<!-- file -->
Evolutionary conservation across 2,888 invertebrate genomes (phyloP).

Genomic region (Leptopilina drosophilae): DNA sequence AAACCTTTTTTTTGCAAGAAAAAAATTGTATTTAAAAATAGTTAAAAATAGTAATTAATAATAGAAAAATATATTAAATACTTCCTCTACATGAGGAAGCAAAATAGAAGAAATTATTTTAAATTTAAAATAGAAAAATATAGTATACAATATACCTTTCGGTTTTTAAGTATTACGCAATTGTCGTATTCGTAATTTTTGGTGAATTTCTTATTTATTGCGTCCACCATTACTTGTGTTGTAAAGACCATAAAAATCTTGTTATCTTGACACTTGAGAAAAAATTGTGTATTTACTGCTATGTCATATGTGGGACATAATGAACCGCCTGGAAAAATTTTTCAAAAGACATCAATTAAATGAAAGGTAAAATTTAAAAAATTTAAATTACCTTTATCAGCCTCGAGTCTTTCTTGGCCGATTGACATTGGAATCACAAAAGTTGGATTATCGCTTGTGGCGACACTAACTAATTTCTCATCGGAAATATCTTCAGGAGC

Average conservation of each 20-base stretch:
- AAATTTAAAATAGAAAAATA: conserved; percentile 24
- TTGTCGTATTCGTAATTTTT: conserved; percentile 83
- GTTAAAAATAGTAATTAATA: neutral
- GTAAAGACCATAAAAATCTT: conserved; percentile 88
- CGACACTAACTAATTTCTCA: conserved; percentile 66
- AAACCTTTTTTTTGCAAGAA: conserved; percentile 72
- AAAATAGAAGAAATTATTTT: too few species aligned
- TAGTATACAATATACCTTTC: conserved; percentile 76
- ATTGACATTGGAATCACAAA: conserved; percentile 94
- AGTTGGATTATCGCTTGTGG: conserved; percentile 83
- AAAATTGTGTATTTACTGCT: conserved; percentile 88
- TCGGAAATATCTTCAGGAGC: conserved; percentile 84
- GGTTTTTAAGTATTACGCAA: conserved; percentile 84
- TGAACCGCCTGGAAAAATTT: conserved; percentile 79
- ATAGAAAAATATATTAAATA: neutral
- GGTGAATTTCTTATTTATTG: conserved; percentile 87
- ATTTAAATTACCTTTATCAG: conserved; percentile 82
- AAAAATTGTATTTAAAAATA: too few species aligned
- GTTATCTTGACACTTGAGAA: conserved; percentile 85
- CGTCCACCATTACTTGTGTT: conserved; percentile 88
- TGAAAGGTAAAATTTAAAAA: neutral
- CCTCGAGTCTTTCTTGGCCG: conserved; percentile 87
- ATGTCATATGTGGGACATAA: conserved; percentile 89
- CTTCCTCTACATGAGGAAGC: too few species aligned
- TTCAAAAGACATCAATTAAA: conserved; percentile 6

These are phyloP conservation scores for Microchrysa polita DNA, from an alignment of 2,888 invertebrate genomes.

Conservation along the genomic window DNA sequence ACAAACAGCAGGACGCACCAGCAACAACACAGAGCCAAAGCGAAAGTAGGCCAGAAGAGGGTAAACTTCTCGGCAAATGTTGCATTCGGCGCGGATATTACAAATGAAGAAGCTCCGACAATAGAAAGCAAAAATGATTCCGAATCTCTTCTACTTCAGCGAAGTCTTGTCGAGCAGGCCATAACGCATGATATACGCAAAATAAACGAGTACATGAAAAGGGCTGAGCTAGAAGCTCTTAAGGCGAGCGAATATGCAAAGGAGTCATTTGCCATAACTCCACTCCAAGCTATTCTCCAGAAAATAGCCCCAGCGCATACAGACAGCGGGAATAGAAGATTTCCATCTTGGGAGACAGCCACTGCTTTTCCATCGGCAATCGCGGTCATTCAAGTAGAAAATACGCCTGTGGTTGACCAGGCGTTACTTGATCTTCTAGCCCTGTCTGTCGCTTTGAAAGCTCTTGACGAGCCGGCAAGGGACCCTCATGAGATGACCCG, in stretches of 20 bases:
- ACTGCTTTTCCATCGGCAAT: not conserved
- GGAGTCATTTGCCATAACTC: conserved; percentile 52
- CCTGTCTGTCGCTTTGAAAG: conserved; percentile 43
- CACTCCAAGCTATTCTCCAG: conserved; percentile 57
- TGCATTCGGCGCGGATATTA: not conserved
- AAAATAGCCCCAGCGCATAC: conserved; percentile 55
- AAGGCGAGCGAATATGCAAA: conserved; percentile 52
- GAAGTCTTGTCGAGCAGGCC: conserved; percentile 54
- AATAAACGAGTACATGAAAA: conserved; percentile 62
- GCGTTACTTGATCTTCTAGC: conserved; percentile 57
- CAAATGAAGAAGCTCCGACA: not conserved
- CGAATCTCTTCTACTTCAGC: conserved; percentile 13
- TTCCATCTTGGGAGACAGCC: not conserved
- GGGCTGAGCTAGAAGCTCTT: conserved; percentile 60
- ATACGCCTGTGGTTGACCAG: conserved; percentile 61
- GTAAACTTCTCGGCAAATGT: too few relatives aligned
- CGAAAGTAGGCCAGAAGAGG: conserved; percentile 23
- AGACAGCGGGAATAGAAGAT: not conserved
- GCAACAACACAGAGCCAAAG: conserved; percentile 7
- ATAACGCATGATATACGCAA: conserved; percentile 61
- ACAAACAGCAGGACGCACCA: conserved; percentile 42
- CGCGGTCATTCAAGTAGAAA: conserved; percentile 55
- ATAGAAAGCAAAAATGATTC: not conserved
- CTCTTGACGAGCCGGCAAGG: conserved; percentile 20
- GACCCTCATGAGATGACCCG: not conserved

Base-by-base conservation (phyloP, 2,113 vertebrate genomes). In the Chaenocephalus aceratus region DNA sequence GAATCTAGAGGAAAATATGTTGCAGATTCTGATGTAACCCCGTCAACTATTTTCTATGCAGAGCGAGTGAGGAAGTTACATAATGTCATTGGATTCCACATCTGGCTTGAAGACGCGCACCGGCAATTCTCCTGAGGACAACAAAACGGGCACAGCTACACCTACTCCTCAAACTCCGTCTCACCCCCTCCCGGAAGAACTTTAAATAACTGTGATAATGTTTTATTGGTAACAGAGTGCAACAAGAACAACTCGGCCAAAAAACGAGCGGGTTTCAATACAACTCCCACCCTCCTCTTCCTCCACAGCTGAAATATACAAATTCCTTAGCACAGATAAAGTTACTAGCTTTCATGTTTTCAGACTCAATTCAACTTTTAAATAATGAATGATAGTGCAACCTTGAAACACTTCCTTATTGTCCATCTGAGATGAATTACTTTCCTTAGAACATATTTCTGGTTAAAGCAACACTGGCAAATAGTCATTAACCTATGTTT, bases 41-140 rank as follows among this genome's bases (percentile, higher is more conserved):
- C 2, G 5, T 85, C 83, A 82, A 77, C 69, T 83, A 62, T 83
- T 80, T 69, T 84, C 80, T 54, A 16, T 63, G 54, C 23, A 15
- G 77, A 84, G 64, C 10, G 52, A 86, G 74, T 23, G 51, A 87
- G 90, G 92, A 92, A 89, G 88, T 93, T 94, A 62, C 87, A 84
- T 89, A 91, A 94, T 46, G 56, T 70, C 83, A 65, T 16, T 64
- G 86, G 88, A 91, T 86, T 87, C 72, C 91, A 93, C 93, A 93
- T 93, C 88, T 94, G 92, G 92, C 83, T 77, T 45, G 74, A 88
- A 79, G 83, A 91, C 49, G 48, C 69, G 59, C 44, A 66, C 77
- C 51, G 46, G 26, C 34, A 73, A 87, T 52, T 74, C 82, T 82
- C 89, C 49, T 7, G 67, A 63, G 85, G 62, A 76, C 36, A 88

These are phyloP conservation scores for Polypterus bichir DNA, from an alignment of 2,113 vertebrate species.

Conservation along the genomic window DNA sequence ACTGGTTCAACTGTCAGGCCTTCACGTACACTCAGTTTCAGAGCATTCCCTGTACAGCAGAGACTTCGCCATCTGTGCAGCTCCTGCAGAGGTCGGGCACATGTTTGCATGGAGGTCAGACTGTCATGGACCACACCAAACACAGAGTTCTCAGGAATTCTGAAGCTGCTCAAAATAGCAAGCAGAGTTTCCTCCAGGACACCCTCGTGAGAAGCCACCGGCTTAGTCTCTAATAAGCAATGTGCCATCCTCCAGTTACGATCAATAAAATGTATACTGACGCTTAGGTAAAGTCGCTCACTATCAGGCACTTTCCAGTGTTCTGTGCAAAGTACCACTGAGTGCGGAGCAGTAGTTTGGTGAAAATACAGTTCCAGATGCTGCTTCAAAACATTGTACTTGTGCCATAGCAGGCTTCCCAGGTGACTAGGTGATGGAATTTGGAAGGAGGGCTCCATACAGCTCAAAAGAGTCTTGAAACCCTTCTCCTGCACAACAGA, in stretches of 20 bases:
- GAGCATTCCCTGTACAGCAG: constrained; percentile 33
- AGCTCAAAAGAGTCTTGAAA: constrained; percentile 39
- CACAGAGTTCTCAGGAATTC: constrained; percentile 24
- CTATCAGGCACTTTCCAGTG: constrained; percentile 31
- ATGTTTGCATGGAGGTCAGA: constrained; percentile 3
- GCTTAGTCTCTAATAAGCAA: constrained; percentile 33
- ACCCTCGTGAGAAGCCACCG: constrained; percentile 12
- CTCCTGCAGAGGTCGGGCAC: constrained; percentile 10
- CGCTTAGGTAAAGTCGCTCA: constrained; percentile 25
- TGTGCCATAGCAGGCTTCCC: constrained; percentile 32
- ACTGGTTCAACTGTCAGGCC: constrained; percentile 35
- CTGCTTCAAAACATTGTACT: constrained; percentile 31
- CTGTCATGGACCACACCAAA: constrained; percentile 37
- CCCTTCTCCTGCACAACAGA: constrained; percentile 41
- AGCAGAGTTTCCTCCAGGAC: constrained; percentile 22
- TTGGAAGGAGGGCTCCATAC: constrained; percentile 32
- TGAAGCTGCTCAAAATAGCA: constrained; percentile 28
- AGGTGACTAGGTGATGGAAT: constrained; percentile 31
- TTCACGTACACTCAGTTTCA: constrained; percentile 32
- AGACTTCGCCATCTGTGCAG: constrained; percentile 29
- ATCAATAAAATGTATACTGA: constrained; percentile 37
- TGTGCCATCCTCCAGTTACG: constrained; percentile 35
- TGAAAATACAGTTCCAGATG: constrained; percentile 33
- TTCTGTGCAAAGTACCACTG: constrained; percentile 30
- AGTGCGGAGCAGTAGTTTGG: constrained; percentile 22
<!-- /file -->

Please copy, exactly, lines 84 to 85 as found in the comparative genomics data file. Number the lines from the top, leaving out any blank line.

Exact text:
- TTGGAAGGAGGGCTCCATAC: constrained; percentile 32
- TGAAGCTGCTCAAAATAGCA: constrained; percentile 28